- Glen Milner, Seattle Draft and
Military Counseling Center
Four years of involvement with counter-recruiting issues in the
Shoreline School District has uncovered a number of sexual harassment
cases involving U.S. Army recruiters and female high school students.
If not for the close scrutiny recruiters were receiving from activists
and the media, it is doubtful the incidents of sexual harassment
would have been made public. The question remains ó how common
is the sexual harassment of female students in our schools by
Shoreline School District has two high schools and is located
immediately north of Seattle. The neighborhoods in the district
are middle to upper-middle class. Generally, military service
is viewed as not the best choice here, but an acceptable choice
In 1995, parents of students at Shorecrest High School asked
for equal access for activists with an alternative view to military
service. We had discovered that military recruiters had no restrictions
on access to students in the district. Recruiters could be seen
in the gym after school and uniformed soldiers even instructed
some of the class periods, but the schools would not allow leaflets
with an opposing view to military service in the career centers.
Eventually, the media became interested in our efforts and began
carrying articles about military recruitment in public schools.
Finally, in June 1997, Shorecrest High School agreed to allow
us to display four different leaflets in its career center.
In the 1997-1998 school year, we tried to persuade Shoreline
School District to develop a policy on military recruitment and
equal access for alternative views. Again, the media covered school
board meetings and our efforts to establish a policy for equal
access. During this time, a local reporter noticed a police report
regarding a 17-year-old female Shorecrest High student who was
sexually assaulted by a 36-year-old Army recruiter.
On January 8, 1998, Sergeant Rodney L. White had taken April
Parcells, a female student, off campus to a park, where he put
her hand on his crotch, pulled up her shirt and asked her to have
sex. He drove Ms. Parcells to numerous locations over several
hours while refusing to take her home. The next day, Sergeant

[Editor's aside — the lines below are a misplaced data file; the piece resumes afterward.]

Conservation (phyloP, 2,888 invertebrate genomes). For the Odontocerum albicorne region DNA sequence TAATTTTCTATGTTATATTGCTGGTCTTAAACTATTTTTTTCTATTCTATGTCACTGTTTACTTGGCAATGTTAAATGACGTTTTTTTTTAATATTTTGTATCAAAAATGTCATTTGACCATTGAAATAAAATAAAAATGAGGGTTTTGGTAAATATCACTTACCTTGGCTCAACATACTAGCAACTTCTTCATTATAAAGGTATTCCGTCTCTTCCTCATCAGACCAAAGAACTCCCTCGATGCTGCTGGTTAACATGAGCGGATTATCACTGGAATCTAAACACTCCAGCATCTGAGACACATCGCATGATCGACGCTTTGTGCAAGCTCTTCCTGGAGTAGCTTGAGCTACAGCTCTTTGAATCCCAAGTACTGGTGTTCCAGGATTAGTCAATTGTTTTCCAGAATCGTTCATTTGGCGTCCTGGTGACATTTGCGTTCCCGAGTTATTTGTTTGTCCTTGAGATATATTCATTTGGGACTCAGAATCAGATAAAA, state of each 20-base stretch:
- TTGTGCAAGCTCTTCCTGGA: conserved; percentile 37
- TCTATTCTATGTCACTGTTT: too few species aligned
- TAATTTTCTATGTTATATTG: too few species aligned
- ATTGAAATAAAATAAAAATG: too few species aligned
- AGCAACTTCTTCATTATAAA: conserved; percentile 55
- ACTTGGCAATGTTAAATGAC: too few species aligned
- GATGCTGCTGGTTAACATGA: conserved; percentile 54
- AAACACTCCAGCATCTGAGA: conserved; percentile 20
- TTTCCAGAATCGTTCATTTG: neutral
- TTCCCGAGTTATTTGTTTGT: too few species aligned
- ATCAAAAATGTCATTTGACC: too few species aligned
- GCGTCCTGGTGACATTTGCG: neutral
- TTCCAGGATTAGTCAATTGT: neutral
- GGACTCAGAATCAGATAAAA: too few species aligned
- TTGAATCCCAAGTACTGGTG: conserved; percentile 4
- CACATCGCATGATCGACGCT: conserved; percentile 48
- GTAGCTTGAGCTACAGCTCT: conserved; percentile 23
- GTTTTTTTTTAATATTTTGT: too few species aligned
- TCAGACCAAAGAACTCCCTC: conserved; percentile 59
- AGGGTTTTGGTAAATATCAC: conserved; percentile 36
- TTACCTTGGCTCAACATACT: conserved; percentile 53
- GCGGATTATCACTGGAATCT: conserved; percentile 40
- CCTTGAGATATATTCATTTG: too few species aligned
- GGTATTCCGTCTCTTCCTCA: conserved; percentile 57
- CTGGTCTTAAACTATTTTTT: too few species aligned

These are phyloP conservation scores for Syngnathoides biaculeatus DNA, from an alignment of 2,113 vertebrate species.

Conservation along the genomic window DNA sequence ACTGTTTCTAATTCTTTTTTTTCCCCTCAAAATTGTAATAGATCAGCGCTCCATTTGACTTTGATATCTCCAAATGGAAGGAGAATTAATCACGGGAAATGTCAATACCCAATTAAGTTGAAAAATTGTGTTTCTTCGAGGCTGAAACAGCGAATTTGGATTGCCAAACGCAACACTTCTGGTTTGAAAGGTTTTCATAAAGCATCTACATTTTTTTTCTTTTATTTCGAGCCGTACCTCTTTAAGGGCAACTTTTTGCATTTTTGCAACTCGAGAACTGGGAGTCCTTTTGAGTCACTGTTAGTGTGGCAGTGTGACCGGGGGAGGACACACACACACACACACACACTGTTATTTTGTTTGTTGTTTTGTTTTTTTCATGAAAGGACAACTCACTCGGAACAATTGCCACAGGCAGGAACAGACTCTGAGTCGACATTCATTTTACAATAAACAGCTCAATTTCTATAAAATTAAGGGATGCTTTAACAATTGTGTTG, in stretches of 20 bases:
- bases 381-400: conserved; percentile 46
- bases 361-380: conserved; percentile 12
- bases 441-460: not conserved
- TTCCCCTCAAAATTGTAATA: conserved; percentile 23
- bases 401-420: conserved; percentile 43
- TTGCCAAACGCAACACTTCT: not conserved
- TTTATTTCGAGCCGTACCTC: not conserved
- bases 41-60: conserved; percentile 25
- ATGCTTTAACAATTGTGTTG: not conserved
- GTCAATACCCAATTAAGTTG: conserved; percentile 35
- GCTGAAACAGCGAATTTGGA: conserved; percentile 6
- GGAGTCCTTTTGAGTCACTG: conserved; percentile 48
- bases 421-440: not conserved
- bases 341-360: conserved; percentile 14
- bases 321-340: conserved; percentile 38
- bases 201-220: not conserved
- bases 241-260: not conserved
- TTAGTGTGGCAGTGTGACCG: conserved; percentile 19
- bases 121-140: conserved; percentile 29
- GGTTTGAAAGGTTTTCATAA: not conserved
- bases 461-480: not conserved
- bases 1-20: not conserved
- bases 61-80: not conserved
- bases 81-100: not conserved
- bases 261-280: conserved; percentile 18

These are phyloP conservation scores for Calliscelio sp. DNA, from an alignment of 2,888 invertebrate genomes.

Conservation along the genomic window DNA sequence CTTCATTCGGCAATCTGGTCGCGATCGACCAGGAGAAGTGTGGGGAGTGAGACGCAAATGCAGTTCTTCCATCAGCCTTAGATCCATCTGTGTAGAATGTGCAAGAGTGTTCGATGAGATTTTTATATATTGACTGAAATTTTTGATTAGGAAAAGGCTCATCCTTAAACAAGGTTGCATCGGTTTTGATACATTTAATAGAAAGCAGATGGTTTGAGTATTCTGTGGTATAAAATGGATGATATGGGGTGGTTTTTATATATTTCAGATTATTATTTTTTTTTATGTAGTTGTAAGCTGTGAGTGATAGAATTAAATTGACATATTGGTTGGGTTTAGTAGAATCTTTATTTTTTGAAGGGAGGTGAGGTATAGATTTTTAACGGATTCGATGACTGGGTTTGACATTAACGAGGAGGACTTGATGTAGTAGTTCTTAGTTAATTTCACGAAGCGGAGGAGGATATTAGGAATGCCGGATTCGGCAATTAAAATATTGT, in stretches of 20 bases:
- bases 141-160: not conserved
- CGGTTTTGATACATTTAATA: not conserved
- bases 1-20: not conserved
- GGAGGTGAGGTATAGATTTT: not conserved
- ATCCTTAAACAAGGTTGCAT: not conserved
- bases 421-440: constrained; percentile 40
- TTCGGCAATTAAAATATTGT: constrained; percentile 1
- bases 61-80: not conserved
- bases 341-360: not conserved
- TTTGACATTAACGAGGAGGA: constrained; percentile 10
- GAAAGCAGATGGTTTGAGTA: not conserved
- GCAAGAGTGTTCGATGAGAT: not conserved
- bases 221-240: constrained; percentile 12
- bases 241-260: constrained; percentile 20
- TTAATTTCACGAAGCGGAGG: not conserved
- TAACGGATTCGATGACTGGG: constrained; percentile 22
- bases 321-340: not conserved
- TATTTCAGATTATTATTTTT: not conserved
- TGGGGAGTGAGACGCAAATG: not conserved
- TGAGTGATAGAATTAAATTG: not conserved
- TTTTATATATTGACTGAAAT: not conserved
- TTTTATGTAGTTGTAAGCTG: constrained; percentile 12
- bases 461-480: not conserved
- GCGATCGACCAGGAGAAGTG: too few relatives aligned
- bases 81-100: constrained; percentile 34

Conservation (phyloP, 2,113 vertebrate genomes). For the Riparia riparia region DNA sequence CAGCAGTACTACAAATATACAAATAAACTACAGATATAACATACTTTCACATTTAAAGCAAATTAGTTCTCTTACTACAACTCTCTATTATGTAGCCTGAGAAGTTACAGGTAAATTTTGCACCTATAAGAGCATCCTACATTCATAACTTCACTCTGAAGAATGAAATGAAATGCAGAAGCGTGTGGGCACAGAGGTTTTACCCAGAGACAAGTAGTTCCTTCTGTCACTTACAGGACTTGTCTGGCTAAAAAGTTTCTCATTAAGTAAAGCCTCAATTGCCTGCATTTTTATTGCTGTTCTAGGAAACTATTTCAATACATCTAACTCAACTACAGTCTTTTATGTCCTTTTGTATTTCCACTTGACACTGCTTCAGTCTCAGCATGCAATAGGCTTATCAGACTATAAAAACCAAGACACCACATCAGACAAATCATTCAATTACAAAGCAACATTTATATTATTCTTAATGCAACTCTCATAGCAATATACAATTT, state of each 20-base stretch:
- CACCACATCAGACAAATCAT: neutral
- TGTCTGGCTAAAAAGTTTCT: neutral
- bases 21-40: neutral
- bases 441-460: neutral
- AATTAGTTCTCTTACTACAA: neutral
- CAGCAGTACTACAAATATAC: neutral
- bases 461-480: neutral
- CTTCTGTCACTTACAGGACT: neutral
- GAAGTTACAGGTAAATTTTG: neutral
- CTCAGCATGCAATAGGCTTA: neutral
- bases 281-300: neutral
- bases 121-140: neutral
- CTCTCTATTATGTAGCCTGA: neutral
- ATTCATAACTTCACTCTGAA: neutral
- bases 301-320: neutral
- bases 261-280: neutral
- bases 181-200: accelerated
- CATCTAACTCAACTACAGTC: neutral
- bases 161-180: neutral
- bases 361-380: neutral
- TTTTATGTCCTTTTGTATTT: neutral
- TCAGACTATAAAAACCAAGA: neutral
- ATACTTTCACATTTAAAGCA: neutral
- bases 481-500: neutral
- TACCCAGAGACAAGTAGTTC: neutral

White returned to Shorecrest High School and asked her not to
tell anyone. The family reported the incident immediately to the
Army and was assured the recruiter would be properly investigated.
After more than a month of no action from the Army, the family
reported the incident to the King County Sheriffís office and
Sergeant White was arrested. An investigation by Shorecrest High
School revealed that sexual harassment had taken place during
numerous incidents in December 1997 and January 1998.
The Army later convinced King County prosecutors that the recruiter
would be properly tried in the military justice system and the
county charges were dropped. On March 11-12, 1999, Sergeant Rodney
White was acquitted of four charges of failing to obey an order,
five charges for indecent assault and three charges for indecent
language in a court-martial at Fort Lewis, Washington. The Army
did not allow any witnesses in support of the two female students
involved. One victimís mother, Paula Danielson, afterward said,
"They gave us a snow job." The Army called the case an "isolated
incident," promoted Rodney White to Staff Sergeant 1st Class,
and sent him to a post in Kentucky.
A Freedom of Information Act request to the U.S. Army on the
incident brought the release of a Commanderís Inquiry dated February
5, 1998. The report by an Army investigator recommended that Sergeant
White and a second Army recruiter, the sergeant in charge of the
recruiting station at 150th and Aurora Ave. N., should both be